New Worm Naming Scheme Aims To Cut Confusion

The US Computer Emergency Response Team and major security vendors are looking to simplify a system which now has infections going by multiple names, each given by a different vendor.

Gregg Keizer, Contributor

October 6, 2005

2 Min Read

A standardized naming process for worms and viruses sponsored by the US-CERT (Computer Emergency Readiness Team) and backed by the biggest names in security debuted Wednesday in the hope that it will lend some sense to the malware naming mess.

Dubbed CME (Common Malware Enumeration), the scheme assigns unique identifiers to threats so that end-users -- both consumers and IT security managers -- have a single point of reference for a worm or virus. Although there is some cooperation between security companies and agencies in naming threats, in many cases, vendors end up assigning different labels for the same piece of malicious code.

During a worm or virus outbreak, CME participants request an identifier from an automated system by providing a sample of the virus. An identifier is generated and then distributed to the other participants.

"Historically, regulating virus naming has proven difficult for security vendors, because of the need to issue threat protection as quickly as possible," said Mark Harris, the director of Sophos' research centers, in a statement.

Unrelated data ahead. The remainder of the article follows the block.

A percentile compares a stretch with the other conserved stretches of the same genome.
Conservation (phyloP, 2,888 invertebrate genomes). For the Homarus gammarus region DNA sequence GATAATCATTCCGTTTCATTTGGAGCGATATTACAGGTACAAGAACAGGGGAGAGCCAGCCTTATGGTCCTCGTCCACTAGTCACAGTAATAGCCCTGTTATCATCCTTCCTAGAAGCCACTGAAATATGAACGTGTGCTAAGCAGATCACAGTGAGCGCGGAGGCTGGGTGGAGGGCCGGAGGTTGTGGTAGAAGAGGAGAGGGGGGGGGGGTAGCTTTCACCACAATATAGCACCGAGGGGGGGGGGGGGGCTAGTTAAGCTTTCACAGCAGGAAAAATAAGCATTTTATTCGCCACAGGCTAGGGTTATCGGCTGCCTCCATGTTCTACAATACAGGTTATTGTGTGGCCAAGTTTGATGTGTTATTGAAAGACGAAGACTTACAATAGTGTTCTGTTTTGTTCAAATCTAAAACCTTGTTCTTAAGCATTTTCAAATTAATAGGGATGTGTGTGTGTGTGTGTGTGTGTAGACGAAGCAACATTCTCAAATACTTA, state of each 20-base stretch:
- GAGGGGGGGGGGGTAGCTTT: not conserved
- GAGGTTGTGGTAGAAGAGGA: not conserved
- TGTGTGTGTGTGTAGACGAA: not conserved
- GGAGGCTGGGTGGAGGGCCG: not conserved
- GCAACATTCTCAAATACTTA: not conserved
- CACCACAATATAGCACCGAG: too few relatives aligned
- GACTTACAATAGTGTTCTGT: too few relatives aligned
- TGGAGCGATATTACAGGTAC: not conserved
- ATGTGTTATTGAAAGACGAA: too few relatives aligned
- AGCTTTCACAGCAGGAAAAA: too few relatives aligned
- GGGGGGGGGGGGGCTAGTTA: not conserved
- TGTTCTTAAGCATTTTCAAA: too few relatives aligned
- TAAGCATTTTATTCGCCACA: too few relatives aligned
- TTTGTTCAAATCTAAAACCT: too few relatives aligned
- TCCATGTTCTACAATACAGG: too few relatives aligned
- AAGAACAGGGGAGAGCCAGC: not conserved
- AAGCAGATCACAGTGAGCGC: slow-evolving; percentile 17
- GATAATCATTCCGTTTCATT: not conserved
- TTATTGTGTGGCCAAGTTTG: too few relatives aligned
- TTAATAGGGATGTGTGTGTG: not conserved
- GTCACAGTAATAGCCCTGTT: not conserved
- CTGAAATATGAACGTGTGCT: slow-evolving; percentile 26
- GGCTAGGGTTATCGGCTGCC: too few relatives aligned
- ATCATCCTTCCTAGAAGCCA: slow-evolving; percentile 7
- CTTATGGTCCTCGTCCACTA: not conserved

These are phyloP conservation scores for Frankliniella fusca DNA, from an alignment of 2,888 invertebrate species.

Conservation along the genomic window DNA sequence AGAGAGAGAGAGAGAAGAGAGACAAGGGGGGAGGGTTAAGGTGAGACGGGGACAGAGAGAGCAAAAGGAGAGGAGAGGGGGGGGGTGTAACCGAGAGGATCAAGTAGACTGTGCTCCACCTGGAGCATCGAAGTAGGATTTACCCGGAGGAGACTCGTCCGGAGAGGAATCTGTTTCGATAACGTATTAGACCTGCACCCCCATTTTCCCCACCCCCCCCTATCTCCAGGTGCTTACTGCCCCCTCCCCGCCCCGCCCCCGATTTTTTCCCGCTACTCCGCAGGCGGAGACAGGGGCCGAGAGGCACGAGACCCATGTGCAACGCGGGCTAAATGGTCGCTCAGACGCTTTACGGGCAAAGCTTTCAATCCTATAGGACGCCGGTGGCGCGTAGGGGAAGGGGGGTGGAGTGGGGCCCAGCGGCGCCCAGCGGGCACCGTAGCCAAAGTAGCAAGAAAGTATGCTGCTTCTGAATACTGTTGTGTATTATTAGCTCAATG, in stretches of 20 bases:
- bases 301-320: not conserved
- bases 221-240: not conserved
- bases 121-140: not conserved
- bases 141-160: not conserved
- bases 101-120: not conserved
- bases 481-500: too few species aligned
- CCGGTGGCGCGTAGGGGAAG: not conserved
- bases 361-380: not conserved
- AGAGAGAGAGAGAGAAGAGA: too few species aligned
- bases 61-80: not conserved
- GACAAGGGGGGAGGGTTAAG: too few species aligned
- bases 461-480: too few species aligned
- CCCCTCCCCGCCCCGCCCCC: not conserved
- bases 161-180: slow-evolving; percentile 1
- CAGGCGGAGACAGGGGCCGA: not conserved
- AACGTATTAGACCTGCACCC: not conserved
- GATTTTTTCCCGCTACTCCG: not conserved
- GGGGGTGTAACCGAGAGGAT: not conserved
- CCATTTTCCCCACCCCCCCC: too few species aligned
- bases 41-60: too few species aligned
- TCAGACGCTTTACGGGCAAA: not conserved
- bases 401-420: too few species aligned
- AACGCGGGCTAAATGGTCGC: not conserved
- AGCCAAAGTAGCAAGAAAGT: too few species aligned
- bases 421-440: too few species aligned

Wednesday was a perfect example; the newest Sober variant was tagged as Sober.q (Symantec), Sober.r (McAfee), Sober.s (F-Secure), and Sober.o (Sophos). The CME identifier for all, however, is simply "CME-151."

The naming plan, which has been in the works for more than a year, is completely voluntary on the part of security firms, but most of the major anti-virus vendors -- including Symantec, McAfee, Kaspersky, Trend Micro, Sophos, Computer Associates, and F-Secure -- are on the CME editorial board and are either already listing the identifier in their descriptions or will in the future.

Symantec, for instance, put CME-151 as the first item under the "Also Known As" section of its Sober.q description.

The scheme may not put an end to name confusion -- anti-virus vendors are still allowed to slap on their own name -- and it will require global cooperation, but CME's time has come.

"[This] will benefit customers in securing their computers from malware attack," said Sophos' Harris, "without disrupting rapid virus analysis."

The CME list can be found on the initiative's Web site.

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